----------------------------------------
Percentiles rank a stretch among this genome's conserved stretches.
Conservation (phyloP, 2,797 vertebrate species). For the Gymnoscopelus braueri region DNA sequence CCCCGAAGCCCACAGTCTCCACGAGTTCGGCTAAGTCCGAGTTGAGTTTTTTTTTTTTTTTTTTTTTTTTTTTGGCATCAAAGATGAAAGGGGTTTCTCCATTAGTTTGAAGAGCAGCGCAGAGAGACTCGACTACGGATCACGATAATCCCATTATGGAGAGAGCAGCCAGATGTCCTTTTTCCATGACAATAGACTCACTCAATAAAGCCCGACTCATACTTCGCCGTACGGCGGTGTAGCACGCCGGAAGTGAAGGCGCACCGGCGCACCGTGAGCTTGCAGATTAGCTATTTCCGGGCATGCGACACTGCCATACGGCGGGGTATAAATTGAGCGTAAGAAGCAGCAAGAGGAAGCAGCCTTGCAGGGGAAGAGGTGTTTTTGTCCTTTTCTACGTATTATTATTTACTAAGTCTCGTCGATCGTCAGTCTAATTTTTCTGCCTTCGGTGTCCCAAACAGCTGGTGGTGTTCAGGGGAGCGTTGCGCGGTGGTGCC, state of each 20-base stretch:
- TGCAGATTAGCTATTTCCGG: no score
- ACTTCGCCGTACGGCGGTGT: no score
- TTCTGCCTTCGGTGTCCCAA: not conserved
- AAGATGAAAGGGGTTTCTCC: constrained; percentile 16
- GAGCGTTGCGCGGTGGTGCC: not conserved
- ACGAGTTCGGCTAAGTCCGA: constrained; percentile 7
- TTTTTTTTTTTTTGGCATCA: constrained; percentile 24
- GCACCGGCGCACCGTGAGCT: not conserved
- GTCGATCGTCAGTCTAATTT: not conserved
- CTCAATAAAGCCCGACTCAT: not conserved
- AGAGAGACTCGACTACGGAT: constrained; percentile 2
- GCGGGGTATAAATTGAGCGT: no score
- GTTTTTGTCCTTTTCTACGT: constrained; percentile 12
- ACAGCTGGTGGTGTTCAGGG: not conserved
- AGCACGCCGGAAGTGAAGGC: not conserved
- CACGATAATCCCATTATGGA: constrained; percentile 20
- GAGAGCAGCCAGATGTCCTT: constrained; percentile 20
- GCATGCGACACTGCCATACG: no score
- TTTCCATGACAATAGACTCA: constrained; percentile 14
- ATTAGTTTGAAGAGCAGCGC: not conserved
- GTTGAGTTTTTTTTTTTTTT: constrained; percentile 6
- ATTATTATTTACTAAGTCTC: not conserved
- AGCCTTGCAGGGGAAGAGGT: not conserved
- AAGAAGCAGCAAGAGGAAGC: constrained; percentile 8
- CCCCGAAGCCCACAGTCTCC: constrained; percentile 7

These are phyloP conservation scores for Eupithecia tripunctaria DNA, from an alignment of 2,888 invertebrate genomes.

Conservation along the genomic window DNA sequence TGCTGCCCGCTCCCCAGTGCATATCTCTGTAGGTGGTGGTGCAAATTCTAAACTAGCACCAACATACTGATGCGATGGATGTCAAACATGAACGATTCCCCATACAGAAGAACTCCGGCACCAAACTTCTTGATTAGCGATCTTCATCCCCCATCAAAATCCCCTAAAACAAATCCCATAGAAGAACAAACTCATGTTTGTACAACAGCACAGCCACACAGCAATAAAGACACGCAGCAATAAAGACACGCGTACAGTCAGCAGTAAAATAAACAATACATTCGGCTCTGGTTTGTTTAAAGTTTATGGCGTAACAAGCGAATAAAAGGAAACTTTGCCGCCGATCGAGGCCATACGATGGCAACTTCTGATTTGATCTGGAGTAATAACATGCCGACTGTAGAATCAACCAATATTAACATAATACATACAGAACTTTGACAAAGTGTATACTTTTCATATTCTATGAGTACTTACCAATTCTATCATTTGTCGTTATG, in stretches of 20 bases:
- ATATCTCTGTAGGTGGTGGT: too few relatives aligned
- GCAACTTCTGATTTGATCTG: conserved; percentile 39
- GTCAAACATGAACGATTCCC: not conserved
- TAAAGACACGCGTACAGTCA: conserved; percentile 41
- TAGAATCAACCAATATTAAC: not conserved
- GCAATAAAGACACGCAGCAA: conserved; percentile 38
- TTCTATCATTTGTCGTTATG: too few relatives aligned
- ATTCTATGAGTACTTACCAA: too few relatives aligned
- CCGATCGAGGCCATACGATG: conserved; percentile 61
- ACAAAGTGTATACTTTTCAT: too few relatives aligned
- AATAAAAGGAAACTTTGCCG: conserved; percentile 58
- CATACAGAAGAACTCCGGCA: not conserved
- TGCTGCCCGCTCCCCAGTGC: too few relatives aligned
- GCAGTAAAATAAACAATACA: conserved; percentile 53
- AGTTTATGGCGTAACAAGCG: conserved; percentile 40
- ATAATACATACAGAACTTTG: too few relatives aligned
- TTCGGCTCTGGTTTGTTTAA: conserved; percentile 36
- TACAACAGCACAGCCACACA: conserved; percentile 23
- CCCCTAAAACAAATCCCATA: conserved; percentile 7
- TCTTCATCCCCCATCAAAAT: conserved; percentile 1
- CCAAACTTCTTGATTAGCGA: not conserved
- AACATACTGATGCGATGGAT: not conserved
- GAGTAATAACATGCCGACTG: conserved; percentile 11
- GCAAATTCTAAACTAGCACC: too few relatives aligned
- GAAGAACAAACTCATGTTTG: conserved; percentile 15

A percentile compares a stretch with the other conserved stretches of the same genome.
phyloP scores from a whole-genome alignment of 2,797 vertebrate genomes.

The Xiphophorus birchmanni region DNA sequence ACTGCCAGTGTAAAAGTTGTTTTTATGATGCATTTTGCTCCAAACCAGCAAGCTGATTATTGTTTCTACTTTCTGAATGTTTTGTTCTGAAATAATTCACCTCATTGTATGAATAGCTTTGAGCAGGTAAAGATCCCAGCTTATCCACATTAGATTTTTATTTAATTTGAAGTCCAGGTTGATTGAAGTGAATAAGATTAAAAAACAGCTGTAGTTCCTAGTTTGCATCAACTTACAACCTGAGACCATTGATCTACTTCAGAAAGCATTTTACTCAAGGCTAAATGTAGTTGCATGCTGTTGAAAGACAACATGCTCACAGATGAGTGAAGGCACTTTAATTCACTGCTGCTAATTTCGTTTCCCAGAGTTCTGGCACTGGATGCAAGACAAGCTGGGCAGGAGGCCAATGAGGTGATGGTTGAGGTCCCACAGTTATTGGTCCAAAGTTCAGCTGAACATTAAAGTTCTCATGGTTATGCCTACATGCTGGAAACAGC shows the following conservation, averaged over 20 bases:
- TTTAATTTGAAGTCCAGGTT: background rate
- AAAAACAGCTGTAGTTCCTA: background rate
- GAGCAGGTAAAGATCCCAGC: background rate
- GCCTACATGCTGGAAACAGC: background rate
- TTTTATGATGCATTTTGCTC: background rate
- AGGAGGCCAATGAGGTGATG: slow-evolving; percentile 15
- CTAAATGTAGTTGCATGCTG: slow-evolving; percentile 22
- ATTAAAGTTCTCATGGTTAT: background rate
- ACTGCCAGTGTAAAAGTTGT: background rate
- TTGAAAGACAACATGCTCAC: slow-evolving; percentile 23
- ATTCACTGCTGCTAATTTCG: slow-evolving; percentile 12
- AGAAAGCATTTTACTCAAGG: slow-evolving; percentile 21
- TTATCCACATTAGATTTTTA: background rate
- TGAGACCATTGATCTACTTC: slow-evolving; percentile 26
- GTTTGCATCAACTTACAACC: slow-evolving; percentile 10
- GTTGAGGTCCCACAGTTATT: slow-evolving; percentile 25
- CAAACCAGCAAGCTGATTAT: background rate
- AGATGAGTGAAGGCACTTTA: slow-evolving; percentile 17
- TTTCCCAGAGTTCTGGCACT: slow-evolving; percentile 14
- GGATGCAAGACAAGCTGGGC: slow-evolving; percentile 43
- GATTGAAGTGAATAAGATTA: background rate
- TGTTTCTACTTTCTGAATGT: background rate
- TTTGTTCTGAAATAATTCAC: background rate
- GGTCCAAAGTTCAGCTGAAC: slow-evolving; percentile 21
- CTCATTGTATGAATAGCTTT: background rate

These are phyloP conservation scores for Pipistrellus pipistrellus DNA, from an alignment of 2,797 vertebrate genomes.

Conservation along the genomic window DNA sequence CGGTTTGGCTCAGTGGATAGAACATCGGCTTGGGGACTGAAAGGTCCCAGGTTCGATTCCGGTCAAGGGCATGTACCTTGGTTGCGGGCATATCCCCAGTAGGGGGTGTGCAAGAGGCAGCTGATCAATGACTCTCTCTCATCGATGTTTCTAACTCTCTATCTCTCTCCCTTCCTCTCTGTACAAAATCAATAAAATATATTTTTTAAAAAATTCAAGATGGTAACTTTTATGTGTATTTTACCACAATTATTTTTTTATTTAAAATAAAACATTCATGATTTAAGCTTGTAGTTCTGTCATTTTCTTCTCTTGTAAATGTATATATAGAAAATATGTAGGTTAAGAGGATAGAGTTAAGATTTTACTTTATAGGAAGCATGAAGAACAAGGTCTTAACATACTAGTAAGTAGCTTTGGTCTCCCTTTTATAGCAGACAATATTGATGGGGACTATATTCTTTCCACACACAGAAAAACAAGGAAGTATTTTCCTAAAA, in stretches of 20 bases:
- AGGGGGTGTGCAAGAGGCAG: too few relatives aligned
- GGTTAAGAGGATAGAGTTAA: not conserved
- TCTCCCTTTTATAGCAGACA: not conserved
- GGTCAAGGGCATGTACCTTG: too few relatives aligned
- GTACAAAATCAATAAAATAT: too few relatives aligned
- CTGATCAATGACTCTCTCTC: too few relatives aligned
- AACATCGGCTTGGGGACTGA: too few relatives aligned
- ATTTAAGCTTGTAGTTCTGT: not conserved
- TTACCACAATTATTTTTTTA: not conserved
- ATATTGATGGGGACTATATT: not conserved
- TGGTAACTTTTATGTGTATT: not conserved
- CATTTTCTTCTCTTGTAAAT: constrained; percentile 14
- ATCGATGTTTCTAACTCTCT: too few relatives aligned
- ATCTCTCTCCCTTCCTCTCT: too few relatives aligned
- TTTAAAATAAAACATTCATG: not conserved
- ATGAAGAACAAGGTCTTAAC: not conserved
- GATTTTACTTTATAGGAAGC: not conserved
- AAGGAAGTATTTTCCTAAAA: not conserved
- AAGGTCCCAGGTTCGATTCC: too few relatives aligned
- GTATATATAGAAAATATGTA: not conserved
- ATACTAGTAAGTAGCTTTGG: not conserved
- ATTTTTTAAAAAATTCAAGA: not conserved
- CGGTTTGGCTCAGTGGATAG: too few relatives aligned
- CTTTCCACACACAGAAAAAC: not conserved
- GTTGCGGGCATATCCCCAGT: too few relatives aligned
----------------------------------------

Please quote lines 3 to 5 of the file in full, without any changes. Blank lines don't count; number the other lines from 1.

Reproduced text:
- TGCAGATTAGCTATTTCCGG: no score
- ACTTCGCCGTACGGCGGTGT: no score
- TTCTGCCTTCGGTGTCCCAA: not conserved